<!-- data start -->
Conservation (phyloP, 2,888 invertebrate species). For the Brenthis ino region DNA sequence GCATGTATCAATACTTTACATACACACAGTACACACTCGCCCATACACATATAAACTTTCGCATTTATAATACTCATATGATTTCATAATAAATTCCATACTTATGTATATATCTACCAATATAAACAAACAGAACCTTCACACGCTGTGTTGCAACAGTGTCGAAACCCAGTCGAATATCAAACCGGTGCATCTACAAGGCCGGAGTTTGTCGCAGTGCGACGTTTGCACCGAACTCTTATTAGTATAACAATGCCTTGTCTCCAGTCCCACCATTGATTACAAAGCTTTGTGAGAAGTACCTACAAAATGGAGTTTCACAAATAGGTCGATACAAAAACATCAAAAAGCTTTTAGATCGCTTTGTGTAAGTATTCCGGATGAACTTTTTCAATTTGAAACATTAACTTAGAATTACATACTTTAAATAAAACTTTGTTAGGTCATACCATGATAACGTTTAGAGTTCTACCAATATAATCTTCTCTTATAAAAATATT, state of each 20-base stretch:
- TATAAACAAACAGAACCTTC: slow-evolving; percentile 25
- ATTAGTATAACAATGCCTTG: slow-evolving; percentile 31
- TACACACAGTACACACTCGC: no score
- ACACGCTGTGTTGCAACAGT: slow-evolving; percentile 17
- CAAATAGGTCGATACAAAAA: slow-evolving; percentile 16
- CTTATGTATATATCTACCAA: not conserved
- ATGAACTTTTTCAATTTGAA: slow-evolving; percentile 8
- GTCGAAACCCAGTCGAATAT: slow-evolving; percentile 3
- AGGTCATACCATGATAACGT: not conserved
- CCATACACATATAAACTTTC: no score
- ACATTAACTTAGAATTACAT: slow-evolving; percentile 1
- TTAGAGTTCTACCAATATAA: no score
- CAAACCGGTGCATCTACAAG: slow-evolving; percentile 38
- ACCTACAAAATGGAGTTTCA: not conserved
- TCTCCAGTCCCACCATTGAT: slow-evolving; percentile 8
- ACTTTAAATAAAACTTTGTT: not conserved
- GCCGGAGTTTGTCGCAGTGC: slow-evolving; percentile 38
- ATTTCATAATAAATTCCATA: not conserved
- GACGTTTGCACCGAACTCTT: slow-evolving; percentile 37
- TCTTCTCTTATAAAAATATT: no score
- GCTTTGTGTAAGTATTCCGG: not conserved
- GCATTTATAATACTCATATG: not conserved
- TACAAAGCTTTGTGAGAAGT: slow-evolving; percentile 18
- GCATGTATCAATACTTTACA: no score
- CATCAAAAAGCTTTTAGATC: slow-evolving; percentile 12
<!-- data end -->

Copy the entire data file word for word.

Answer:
Conservation (phyloP, 2,888 invertebrate species). For the Brenthis ino region DNA sequence GCATGTATCAATACTTTACATACACACAGTACACACTCGCCCATACACATATAAACTTTCGCATTTATAATACTCATATGATTTCATAATAAATTCCATACTTATGTATATATCTACCAATATAAACAAACAGAACCTTCACACGCTGTGTTGCAACAGTGTCGAAACCCAGTCGAATATCAAACCGGTGCATCTACAAGGCCGGAGTTTGTCGCAGTGCGACGTTTGCACCGAACTCTTATTAGTATAACAATGCCTTGTCTCCAGTCCCACCATTGATTACAAAGCTTTGTGAGAAGTACCTACAAAATGGAGTTTCACAAATAGGTCGATACAAAAACATCAAAAAGCTTTTAGATCGCTTTGTGTAAGTATTCCGGATGAACTTTTTCAATTTGAAACATTAACTTAGAATTACATACTTTAAATAAAACTTTGTTAGGTCATACCATGATAACGTTTAGAGTTCTACCAATATAATCTTCTCTTATAAAAATATT, state of each 20-base stretch:
- TATAAACAAACAGAACCTTC: slow-evolving; percentile 25
- ATTAGTATAACAATGCCTTG: slow-evolving; percentile 31
- TACACACAGTACACACTCGC: no score
- ACACGCTGTGTTGCAACAGT: slow-evolving; percentile 17
- CAAATAGGTCGATACAAAAA: slow-evolving; percentile 16
- CTTATGTATATATCTACCAA: not conserved
- ATGAACTTTTTCAATTTGAA: slow-evolving; percentile 8
- GTCGAAACCCAGTCGAATAT: slow-evolving; percentile 3
- AGGTCATACCATGATAACGT: not conserved
- CCATACACATATAAACTTTC: no score
- ACATTAACTTAGAATTACAT: slow-evolving; percentile 1
- TTAGAGTTCTACCAATATAA: no score
- CAAACCGGTGCATCTACAAG: slow-evolving; percentile 38
- ACCTACAAAATGGAGTTTCA: not conserved
- TCTCCAGTCCCACCATTGAT: slow-evolving; percentile 8
- ACTTTAAATAAAACTTTGTT: not conserved
- GCCGGAGTTTGTCGCAGTGC: slow-evolving; percentile 38
- ATTTCATAATAAATTCCATA: not conserved
- GACGTTTGCACCGAACTCTT: slow-evolving; percentile 37
- TCTTCTCTTATAAAAATATT: no score
- GCTTTGTGTAAGTATTCCGG: not conserved
- GCATTTATAATACTCATATG: not conserved
- TACAAAGCTTTGTGAGAAGT: slow-evolving; percentile 18
- GCATGTATCAATACTTTACA: no score
- CATCAAAAAGCTTTTAGATC: slow-evolving; percentile 12